In twentieth-century cultures around Europe, speakers and writers who need to work across Romance vernaculars and the Semitic languages of Arabic, Amharic, Tigrinya, and Hebrew are prevalent, as they are in current times. Indeed, this modern-day version of the transfer of language and knowledge, translatio linguae et studii through the enforced transfer of political power, the translatio imperii, explains much about the acculturation of migrants. Those who are forced to move by the march of European empires, whether the Spanish one in North Africa, the French in the Maghreb and Francafrique, and the Italian in Libya and East Africa, find themselves obliged to speak and write otherwise. Our contributors turn their attention to the choices migrants make: how they respond to the necessity to communicate in the Romance languages of their supplementary cultures. Yet contributors also address how pragmatic – and ingenious – migrants are when it comes to expression. Whether they enter into Italian, French, or Spanish, each vernacular can become for them a lingua franca. In our analysis, each offers independent ways for people to express themselves and to create despite the considerable constraints of their circumstances.

Fiction is one principal use of language that we examine. The writer Juan Goytisolo, who insisted on recognizing such multilingual, multi-ethnic histories in his to-ing and fro-ing between Morocco and Spain, captures the imaginative potential of this verbal expression in the novel Reivindicación del conde don Julián (Count Julian, 1970). “Ever on the move,” he writes in Spanish, “my only sustenance your nourishing language.”  7 What is a useful tool is also a sustaining life force of sorts. Goytisolo is referring to the power that language confers to create figures and give free voice. Here it is his character talking, Count Julian of Ceuta, fashioned out of the eighth-century historical person, and made notorious by legend for enabling Tariq ibn Ziyad's Muslim warriors to invade Visigothic Spain. Goytisolo's Julian, who speaks Arabic-Castilian, gives voice to the human right of movement in speech and representation. This movement that individual speakers exercise and authors practice is one baseline of our thinking, and a subject that several contributors debate.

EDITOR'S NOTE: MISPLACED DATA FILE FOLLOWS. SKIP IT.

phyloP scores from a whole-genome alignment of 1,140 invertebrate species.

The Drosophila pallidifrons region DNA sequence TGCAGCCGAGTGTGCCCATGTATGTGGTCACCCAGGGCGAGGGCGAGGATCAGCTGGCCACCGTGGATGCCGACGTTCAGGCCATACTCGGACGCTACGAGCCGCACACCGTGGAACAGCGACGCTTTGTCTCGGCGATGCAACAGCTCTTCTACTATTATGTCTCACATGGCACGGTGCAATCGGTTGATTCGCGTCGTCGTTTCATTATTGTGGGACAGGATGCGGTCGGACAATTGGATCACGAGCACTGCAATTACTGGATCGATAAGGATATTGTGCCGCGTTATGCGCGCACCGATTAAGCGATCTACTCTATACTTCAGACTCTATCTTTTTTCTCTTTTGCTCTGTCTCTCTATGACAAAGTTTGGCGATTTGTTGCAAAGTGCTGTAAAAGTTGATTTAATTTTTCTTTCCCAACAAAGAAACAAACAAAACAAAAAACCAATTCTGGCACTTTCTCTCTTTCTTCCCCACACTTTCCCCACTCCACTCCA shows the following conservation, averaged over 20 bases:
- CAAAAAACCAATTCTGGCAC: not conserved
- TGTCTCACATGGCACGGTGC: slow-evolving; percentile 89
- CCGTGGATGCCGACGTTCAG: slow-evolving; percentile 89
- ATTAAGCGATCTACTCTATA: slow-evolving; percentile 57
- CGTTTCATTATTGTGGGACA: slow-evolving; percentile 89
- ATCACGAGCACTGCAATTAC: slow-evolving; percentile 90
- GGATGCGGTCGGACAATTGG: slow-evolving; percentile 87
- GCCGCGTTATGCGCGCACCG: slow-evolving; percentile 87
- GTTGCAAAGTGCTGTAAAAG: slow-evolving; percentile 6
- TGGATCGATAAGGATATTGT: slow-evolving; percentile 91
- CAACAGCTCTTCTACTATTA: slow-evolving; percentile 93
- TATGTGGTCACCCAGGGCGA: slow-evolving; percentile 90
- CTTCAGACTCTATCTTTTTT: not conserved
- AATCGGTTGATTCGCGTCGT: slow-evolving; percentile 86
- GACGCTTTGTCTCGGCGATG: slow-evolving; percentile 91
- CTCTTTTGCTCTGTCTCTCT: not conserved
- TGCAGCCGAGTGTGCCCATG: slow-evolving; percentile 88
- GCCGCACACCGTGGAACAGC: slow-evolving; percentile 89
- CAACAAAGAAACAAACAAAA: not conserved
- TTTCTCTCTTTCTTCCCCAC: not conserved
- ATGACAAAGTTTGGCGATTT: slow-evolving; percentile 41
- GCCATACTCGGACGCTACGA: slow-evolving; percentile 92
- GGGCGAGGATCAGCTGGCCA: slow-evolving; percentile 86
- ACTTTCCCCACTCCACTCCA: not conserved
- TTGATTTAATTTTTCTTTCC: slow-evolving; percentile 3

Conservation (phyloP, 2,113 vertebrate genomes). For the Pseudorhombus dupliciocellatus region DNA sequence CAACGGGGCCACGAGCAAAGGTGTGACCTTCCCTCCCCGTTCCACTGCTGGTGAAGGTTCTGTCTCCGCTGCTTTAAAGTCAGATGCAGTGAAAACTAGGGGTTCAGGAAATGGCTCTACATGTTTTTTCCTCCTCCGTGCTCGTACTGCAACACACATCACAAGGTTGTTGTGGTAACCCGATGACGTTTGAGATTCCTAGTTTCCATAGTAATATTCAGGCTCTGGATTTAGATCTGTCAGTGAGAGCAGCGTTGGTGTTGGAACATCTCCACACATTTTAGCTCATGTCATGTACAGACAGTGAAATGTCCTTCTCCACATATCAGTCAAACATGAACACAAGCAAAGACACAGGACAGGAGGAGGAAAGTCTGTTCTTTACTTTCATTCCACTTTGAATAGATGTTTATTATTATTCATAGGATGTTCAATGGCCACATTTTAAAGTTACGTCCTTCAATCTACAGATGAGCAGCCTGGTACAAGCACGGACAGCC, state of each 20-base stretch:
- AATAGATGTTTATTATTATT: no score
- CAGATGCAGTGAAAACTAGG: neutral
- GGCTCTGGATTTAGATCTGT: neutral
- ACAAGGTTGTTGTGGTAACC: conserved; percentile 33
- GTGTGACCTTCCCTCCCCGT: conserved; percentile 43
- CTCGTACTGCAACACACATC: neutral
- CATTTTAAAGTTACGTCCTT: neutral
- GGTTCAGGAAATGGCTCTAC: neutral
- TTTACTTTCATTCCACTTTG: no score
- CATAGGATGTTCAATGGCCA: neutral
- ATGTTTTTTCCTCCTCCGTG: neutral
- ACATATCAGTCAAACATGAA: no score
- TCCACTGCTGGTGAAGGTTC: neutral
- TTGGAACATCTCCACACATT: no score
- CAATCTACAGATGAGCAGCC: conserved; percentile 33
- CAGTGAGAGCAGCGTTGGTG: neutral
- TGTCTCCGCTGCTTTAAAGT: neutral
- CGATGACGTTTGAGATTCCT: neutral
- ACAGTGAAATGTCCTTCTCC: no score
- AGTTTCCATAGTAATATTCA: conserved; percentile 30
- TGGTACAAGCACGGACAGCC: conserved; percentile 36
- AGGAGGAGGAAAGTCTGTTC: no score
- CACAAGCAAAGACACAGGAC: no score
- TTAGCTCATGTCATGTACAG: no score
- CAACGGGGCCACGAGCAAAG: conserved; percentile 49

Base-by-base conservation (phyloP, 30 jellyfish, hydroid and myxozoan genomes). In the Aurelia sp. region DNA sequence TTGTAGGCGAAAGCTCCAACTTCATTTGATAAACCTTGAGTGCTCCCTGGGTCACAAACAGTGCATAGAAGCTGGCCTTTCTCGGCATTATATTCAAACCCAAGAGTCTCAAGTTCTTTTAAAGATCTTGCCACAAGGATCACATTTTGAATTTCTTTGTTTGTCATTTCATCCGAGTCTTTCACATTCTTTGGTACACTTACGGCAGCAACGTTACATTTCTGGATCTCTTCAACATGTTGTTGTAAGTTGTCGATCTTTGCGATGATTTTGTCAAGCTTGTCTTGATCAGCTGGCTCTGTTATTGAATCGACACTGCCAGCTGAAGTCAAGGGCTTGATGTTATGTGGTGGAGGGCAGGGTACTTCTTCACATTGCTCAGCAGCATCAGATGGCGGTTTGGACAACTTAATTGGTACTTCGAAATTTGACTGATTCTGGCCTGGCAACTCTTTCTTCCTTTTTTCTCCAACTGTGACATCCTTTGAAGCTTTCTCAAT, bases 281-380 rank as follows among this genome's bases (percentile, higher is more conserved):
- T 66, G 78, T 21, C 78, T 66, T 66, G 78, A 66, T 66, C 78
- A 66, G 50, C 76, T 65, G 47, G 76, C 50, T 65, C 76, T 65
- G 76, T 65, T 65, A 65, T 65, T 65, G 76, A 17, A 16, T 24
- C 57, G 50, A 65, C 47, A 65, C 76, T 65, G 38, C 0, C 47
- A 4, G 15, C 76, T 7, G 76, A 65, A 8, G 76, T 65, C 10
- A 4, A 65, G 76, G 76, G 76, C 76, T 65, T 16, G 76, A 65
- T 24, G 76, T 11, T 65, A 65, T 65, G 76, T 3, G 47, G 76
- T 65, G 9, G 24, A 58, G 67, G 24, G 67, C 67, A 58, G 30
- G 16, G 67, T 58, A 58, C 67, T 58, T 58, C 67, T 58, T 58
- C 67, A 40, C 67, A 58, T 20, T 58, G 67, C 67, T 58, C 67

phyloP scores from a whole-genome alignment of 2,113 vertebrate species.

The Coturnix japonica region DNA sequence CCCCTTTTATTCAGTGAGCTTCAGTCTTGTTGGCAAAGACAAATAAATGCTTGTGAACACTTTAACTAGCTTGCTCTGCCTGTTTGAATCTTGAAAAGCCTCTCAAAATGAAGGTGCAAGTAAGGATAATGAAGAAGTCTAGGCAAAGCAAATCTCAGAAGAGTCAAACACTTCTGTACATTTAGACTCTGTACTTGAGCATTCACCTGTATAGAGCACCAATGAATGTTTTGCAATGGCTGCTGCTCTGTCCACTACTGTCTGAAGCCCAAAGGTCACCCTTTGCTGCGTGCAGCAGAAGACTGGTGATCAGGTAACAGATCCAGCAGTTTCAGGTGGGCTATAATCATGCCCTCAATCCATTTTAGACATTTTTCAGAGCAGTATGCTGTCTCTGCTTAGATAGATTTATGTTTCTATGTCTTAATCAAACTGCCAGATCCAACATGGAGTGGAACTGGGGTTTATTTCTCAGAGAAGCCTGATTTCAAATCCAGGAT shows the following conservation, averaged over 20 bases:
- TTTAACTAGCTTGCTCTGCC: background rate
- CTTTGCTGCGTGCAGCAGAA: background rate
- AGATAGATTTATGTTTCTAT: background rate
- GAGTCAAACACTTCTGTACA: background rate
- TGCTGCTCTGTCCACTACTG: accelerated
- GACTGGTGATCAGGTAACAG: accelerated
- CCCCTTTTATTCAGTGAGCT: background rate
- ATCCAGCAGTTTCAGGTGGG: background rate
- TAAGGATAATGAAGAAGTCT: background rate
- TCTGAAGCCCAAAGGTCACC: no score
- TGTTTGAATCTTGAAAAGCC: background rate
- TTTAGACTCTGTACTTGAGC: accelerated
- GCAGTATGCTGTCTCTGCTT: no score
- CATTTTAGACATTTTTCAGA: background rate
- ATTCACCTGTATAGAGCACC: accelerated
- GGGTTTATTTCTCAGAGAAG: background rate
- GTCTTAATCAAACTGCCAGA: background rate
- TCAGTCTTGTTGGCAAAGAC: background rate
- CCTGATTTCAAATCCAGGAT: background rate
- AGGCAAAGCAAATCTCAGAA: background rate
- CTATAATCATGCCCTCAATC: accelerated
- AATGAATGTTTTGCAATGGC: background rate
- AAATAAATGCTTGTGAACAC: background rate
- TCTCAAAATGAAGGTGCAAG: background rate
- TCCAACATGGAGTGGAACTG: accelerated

In all three of our chosen cases, Italian and French, as well as Spanish, contributors are alert to migrants’ expressiveness, those who adopt new languages in daily interaction, those who make them their own opportunistically, in inventive writing. That is why contributors also entertain the dynamic mixing of vernaculars. Somali and Arabic resonate in migrants’ speech and writing with Italian; so does French with Flemish, Kurdish, and Mandarin, and Spanish with Arabic. These are all examples of Europe's languages, and they take shape in art too. Franco-Lebanese graphic writer Zeina Abirached imagines this linguistic mix in images: “ever since my childhood I've been knitting a language made of two delicate and precious threads” (“Je tricote depuis l’enfance une langue constituée de deux fils fragiles et précieux”) (Abirached, 2015: 96–7).

Images offer a further medium for analyzing our three cases. Whether in textile, video, or sculpture, they prove equally crucial in determining what migrants invent from their experience and how they are represented. Today's ubiquitous image-making medium of photography allows us to follow people over huge distances by land and sea, over years. Photographs are themselves a form of transport, Berger remarks, two generations ago (Berger and Mohr, 1975: 17). Today's digital photography massively develops this mobility of image; it increases the ease and speed of making images that seem to award us even personal contact with those in transit. Since the controversial “Dublin” law in the European Union requiring migrants to seek asylum in the first country in which they arrive, these easily-made images can also prove a dangerous impediment to freedom of movement; if smartphone images are captured by authorities in Europe, they are used to justify detaining migrants against their will, in the country where they are first photographed, and deporting them. Contributors working on Spanish, French, and Italian fronts, mindful of these risks, still turn to photographs in order to chronicle migrants’ ways of living. They are careful to avoid the type of photograph that could identify individual migrants. When photographer Eric Leleu takes portraits of migrants along the Channel coast, for example, he does so when people cover their faces. Such carefully constructed images can nonetheless document something of the views of migrants passing through or blocked in camps today.